Labour councillors can help by defying cuts

Submitted by Matthew on 23 February, 2011 - 8:54

Greg Marshall is standing as a Labour anti-cuts candidate in Broxtowe, Notts in the May council elections. He explained to Solidarity why had rejoined Labour after the May 2010 general election.

People understand that the cuts are not fair. The economic crisis was not caused by ordinary working people, and yet it is their libraries, swimming pools, schools and fire stations in the firing line.

It is crucial that Labour councillors work with representatives of community groups, local authority workers and trade unions, trades councils and other political activists so that a national movement can be forged to defeat the cuts.

I had no time for the politics of Blair and Brown. But Brown’s defeat and the Tory victory changed things and opened possibilities for the Labour Party to fight for workers’ interests.

I am standing because I want Broxtowe Council to continue to deliver good quality services for the community, which will not be possible if the Coalition spending cuts are allowed to happen. I want to stand with the community and campaigns to defend our services.

Our anti-cuts stance has been met with some wariness but many others have been reinvigorated. New life has been breathed into a number of local activists who now feel more confident to take a stand to reject proposed cuts.

Labour councils are being put in an invidious position by the government. They want councils to act as their bailiffs, carrying out part of their attack on welfare provision. This is not what most Labour councillors wanted to do when they stood for election.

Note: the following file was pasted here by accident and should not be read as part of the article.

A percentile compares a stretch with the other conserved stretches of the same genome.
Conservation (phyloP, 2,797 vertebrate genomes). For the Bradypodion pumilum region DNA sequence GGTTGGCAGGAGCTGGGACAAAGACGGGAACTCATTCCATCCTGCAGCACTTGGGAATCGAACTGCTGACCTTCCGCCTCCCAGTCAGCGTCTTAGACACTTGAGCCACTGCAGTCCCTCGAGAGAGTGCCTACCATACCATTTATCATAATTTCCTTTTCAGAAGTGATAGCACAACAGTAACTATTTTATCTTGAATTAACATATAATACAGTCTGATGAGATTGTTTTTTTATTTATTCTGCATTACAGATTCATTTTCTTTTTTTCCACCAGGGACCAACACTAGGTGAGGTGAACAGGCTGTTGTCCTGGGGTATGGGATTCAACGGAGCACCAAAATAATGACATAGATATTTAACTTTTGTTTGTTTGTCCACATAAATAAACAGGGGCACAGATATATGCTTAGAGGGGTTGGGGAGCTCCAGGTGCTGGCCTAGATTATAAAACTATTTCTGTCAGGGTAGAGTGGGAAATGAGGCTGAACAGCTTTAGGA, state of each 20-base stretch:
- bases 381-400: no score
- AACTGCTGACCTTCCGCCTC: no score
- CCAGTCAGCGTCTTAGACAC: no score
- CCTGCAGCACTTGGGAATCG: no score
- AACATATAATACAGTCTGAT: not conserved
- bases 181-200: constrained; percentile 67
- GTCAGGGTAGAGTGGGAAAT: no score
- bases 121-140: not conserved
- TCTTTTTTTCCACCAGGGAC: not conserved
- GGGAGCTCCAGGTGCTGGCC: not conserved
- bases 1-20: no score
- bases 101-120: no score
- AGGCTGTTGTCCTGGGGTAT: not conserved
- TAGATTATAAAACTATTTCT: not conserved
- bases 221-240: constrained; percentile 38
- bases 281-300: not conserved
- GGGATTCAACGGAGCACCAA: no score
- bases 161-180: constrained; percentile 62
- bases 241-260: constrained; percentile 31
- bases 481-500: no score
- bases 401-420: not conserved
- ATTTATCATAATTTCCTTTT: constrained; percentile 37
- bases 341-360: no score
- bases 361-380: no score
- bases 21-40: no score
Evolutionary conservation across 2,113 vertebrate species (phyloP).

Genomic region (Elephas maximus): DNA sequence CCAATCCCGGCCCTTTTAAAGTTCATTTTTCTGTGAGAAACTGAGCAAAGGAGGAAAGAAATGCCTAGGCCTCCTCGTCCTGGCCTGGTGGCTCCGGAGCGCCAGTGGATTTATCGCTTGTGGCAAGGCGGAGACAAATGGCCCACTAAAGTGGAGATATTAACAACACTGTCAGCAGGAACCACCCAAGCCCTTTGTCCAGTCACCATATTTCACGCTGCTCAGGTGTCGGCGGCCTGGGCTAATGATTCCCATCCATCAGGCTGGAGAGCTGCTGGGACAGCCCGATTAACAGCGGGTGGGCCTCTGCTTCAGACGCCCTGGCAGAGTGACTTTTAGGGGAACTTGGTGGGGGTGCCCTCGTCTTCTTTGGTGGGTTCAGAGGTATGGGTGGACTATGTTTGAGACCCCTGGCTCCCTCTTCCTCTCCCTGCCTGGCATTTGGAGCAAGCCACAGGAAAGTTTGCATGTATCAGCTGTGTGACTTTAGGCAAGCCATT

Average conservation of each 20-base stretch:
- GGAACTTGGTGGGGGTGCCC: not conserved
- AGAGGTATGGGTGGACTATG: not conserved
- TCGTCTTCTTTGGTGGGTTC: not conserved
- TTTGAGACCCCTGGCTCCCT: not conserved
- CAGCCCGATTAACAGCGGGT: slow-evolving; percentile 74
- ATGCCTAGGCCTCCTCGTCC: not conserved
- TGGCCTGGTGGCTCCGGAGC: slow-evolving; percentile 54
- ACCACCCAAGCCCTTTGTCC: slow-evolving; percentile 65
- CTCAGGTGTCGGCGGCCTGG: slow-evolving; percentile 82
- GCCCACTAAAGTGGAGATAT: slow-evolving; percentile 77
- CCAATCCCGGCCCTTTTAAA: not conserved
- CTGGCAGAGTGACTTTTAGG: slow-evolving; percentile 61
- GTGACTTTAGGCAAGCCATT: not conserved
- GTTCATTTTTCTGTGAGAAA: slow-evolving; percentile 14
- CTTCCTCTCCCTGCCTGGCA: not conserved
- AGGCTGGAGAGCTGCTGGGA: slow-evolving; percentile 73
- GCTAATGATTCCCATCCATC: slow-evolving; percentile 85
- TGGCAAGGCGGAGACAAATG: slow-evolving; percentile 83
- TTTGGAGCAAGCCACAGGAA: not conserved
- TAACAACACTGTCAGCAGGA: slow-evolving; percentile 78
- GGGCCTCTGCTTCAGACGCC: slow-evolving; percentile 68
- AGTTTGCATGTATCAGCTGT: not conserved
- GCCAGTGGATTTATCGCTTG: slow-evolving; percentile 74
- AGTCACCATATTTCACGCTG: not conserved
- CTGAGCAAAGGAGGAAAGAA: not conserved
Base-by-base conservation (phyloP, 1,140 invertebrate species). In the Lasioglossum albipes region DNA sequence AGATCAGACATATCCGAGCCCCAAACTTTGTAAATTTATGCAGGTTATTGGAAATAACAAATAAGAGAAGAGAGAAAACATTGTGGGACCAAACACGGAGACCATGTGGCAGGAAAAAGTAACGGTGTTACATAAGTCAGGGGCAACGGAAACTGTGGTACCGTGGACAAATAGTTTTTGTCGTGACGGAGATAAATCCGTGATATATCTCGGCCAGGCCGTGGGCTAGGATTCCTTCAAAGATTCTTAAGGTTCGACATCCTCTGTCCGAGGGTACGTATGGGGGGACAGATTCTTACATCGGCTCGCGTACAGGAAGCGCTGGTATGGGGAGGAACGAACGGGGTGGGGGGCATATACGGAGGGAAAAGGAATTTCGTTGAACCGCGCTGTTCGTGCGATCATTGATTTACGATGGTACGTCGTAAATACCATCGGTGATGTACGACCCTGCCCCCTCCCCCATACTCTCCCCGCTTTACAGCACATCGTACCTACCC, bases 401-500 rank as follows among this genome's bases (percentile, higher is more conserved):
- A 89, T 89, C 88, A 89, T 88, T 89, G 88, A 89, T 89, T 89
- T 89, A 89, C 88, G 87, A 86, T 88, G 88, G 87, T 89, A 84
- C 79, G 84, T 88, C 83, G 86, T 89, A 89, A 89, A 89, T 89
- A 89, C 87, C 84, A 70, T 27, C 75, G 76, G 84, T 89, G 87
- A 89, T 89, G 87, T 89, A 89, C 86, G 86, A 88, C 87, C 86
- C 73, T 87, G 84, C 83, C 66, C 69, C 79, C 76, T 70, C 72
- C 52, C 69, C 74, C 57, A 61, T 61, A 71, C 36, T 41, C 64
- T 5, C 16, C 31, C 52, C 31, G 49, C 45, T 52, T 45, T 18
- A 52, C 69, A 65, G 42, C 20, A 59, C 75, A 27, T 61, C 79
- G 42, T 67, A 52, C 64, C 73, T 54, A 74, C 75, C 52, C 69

There is a compelling argument for Labour councils to refuse to do the Coalition’s dirty work, as doing so brings them into conflict with their supporters. We are seeing the occupation of libraries, day centres etc. in protest against their closure.

Where do the councillors stand then? Do they call on the police and courts to evict the occupiers?

Trade unions will inevitably be taking industrial action against attacks on their members. Will councillors urge the breaking of strikes so they can continue to carry out the cuts? Yes, councillors should protest at the decisions the government is forcing them to make; and yes, we need to build a mass movement against the cuts.

But councillors could contribute massively to such a movement if they refused to do the government’s bidding. If we are to defeat this government we need our movement united in opposing the cuts, not hamstrung by feeling that they are obliged to administer them.

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